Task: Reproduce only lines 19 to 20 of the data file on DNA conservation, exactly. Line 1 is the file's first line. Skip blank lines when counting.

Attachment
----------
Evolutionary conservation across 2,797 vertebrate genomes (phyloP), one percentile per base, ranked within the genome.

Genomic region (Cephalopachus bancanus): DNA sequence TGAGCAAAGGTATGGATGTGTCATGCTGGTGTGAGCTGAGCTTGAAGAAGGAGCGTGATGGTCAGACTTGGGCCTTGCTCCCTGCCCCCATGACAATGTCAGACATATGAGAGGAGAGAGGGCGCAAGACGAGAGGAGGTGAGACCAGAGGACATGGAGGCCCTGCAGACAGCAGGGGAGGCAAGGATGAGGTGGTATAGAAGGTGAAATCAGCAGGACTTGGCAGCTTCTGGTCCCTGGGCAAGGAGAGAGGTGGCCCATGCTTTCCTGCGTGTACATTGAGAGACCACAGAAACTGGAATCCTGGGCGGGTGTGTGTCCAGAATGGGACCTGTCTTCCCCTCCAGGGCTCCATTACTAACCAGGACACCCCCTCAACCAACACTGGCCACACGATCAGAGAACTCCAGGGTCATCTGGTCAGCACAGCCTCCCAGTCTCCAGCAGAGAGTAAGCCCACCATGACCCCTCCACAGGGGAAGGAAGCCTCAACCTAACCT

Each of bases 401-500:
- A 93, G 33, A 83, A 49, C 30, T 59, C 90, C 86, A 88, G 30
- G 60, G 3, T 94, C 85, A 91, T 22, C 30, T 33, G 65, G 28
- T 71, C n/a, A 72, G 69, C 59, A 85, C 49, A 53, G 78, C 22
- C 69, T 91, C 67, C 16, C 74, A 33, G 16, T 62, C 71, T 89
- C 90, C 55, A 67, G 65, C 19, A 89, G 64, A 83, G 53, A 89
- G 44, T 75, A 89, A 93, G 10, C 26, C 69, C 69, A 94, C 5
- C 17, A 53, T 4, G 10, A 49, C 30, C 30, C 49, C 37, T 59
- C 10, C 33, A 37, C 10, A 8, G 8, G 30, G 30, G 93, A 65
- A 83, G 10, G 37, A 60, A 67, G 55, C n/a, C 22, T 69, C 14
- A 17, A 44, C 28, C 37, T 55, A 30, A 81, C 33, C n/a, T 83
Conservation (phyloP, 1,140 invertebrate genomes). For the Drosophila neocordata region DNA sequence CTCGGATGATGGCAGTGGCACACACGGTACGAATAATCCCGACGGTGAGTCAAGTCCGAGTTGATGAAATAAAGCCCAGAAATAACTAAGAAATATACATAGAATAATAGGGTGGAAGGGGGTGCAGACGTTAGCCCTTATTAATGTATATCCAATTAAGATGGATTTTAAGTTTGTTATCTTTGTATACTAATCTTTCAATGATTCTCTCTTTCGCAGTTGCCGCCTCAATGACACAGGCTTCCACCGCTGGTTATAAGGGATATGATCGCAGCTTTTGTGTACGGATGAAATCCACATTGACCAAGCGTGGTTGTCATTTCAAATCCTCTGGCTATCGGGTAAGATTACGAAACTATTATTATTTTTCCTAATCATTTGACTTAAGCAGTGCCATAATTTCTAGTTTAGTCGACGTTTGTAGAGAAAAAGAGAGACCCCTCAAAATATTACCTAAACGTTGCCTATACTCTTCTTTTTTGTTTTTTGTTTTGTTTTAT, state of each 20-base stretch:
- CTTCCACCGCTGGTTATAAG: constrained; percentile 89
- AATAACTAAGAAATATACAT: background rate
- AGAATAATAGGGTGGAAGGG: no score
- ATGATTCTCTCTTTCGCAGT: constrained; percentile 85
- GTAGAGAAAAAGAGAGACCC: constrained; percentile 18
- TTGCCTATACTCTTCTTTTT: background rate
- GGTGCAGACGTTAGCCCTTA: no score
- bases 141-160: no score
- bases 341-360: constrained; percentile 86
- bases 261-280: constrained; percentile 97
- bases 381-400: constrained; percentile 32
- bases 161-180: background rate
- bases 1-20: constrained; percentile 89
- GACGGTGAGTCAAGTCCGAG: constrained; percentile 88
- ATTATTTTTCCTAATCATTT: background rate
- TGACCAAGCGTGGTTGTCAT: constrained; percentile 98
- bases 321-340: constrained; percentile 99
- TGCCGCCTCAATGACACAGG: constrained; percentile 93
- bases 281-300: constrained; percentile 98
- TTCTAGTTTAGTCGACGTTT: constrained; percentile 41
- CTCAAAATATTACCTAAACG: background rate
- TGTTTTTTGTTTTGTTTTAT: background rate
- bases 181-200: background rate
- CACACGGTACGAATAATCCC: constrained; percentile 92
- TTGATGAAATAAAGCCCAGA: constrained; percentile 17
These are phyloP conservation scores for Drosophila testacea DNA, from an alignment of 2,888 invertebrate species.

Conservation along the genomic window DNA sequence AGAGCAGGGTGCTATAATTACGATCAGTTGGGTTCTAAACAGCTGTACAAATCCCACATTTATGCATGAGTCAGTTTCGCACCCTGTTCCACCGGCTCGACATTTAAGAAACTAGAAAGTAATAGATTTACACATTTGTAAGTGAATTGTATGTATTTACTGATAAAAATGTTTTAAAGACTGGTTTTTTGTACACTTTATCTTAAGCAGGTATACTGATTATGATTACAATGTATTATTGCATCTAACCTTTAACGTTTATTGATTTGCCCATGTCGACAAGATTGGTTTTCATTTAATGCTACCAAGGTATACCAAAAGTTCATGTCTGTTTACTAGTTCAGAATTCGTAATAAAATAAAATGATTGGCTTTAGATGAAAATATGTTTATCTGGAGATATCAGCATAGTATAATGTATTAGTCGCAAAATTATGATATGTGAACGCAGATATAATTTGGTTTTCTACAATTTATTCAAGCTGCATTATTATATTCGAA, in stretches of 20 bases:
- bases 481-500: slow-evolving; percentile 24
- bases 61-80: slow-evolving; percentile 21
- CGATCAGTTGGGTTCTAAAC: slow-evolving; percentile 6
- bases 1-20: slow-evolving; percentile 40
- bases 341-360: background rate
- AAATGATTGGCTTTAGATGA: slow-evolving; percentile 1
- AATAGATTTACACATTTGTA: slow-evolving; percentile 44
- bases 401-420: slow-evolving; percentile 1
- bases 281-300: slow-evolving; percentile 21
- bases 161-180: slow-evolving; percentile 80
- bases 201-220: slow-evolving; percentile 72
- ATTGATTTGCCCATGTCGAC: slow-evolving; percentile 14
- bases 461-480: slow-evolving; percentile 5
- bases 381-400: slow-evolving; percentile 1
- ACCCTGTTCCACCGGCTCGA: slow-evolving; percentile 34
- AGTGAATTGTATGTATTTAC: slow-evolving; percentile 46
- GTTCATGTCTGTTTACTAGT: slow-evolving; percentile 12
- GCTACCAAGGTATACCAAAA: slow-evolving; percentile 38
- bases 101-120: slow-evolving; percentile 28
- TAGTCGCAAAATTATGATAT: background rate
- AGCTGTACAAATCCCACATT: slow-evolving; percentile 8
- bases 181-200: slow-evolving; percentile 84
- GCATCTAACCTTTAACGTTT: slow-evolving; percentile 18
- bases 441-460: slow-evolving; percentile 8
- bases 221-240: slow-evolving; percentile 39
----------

- GTAGAGAAAAAGAGAGACCC: constrained; percentile 18
- TTGCCTATACTCTTCTTTTT: background rate